Robotic heart bypass surgery leads to swift recovery
Avid bicyclist Brian Olstinski thought he was in prime health when a heart attack interrupted his afternoon bike ride – and his life. A double bypass surgery using robotic tools at Community Memorial helped him recover quickly, so this major event was but a short detour.
a burning sensation in his chest. L
“At fi rst I didn’t think much of it,” Brian said. “T en I started feeling chest pressure, and then a sharp pain in my leſt shoulder blade. Another 200 yards down the path, the pain was shooting up into my neck and jaw.”
Olstinski resisted his wife’s urgings to go to the hospital, believing he had just pulled a muscle.
“T ere is some heart disease in my family, but I had never been diagnosed with high blood pressure or high cholesterol, and I am very active,” explained Olstinski, a former Marine. “I should have gone to the emergency department right away, but I was only 45 and I just couldn’t believe I was having a heart attack.”
T e next morning Olstinski went to his job in fi nance, but he was still not feeling well.
“I called my doctor’s offi ce. T ey told me to go straight to the emergency room,” Olstinski said.
At the Froedtert Health Community Memorial Hospital Emergency Department, “they took my blood pressure and it was ridiculously high,” Olstinski said. “T at’s when I knew I hadn’t pulled a muscle.”
A heart attack can occur when blood vessels that feed the heart muscle become blocked. Poor diet, lack of exercise and smoking can all contribute to the development of coronary artery blockage. For people like Olstinski, personal genetics seem to play a huge role.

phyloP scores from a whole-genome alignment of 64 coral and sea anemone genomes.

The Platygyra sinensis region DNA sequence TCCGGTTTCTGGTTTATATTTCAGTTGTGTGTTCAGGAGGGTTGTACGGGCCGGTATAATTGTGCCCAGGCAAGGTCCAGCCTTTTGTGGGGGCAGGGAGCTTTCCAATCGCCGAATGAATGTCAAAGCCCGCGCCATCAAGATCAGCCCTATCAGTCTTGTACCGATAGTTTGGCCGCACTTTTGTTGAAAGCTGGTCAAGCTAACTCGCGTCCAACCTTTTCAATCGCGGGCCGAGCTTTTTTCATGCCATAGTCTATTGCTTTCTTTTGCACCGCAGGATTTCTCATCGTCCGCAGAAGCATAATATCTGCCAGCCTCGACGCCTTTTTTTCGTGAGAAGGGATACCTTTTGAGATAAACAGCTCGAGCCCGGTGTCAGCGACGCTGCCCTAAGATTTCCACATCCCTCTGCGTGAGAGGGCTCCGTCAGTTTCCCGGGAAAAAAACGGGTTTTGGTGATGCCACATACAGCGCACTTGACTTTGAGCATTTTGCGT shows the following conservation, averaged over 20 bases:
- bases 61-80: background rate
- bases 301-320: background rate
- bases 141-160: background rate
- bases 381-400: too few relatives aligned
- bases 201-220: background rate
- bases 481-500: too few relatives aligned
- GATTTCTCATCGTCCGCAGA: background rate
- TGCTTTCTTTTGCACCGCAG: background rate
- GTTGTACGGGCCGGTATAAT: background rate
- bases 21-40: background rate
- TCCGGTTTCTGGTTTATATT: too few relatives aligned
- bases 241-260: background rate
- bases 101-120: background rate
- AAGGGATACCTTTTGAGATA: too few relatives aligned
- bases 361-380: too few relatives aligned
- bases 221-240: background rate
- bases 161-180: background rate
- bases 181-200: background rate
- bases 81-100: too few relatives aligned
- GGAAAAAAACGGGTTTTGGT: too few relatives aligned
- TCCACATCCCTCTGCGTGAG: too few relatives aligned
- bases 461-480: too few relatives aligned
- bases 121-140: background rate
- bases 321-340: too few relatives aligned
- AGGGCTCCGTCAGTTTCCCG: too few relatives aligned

“T e most common symptom of heart attack is chest pain or discomfort in the center of the chest but other symptoms such as jaw, neck or should pain or shortness of breath can occur,” said Mahmood Al-Wathiqui, MD, PhD, a fellowship-trained
Froedtert Health Medical Group cardiologist and chairman of the Cardiology Department at Community Memorial.
At Community Memorial, Brian was taken to the Cardiac Catheterization Lab for an emergency angiogram, an X-ray test that looks at the blood fl ow within an artery or a vein.
“We found that a blood vessel to the front of the heart was severely blocked,” Dr. Al-Wathiqui said. Oſt en, cardiologists can open heart blockages using a balloon-tipped catheter, then hold them open by inserting a wire mesh stent. In Olstinski’s case, this approach was problematic. “His blockage occurred at a branching point in the artery,” Dr. Al-Wathiqui explained. “A stent would not have been the best option at such a location.”
Patients like Olstinski usually require traditional, open-chest surgery. Fortunately, there was an alternative – minimally
FEELING FINE SPRING 2012 5
ast August, Brian and Sharon Olstinski were winding down a 25-mile bicycle ride along Lake Michigan. With just two miles to go, Olstinski suddenly felt
SIGNS OF A HEART ATTACK
• Can come on suddenly and intensely, but most start slowly, with mild pain or discomfort
• Chest discomfort – most oſt en in the center of the chest, it lasts more than a few minutes, or goes away and comes back. It can feel like uncomfortable pressure, squeezing, fullness or pain.
• Discomfort in upper body – can include pain or discomfort in one or both arms, back, neck, jaw or stomach
• Shortness of breath – with or without chest discomfort • Other – breaking out in a cold sweat, nausea, lightheadedness
IF YOU HAVE SYMPTONS, CALL 911 IMMEDIATELY
Half of all people having a heart attack wait more than two hours before getting help. Whether they’re embarrassed that it may be a “false alarm” or are in denial, these feelings are normal but dangerous.
TIPS FOR AVOIDING
A HEART ATTACK • Don’t smoke, and avoid secondhand smoke • Treat your high blood pressure • Eat foods that are low in saturated fat, trans fat, cholesterol and salt
• Be physically active • Keep your weight under control • Get regular check-ups • Take medicine as prescribed • Control your blood sugar if you have diabetes
Source: American Heart Association
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